In some parts of Bangladesh, farmers have developed floating gardens- an environmentally friendly traditional cultivation technique that utilizes the natural resources of wetlands- to grow vegetables and other crops.
These are mostly those farmers who either don’t possess farmland or their farmlands remain submerged in water for the most part of the year, thanks to climate change.
In these gardens, plants are grown on the water on floating organic beds of water hyacinth, algae and other plant residues.
Grown almost the entire year, these gardens provide numerous social, economic, agricultural, and ecological benefits to the locals.
These gardens are a testament that farmers in Bangladesh, through various adaptive and coping mechanisms, are staying productive even though they face the challenges of climate change.
One of such floating gardens is located in Banaipara, which stands on the River Sandhya.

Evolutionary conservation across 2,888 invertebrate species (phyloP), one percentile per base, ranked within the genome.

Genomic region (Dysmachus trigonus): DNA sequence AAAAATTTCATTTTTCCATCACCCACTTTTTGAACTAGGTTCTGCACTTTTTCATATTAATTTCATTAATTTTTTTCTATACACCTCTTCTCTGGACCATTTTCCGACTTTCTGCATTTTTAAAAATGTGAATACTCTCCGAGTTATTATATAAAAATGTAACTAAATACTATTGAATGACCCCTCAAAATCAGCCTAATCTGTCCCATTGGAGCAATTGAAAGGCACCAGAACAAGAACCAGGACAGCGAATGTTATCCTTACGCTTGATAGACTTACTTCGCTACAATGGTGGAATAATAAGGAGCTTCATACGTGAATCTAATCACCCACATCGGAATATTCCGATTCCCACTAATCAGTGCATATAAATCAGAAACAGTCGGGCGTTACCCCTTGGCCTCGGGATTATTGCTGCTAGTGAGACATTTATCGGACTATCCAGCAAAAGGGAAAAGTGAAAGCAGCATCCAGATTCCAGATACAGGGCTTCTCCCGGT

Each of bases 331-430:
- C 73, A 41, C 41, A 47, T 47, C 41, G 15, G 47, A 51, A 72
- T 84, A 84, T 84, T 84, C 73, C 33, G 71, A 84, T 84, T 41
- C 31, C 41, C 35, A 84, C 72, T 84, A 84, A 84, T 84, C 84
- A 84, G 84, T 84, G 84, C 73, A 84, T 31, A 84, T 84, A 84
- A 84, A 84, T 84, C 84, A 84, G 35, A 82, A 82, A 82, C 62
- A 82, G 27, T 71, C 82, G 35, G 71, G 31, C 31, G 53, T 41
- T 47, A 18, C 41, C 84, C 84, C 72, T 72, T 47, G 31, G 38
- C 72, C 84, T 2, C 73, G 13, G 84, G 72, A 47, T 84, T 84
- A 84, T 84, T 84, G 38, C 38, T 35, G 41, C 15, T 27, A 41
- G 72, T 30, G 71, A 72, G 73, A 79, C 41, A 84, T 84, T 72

When land gets scarce in many places, local farmers grow their seedbeds and plants on these floating gardens.
This Hydroponics system of Bangladesh was recognised by the United Nations’ Food and Agricultural Organisation (FAO) as a Globally Important Agricultural Heritage System (GIAHS) for innovation, sustainability, and adaptability in December 2014.
GIAHS are outstanding landscapes of aesthetic beauty that combine agricultural biodiversity, resilient ecosystems and valuable cultural heritage.
In the Asia-Pacific region, there are 36 sites in 7 countries designated as GIAHS.
Apart from one site in Bangladesh, there are 15 sites in China, three sites in India, 11 sites in Japan, one in the Philippines, four sites in the Republic of Korea, and one site in Sri Lanka.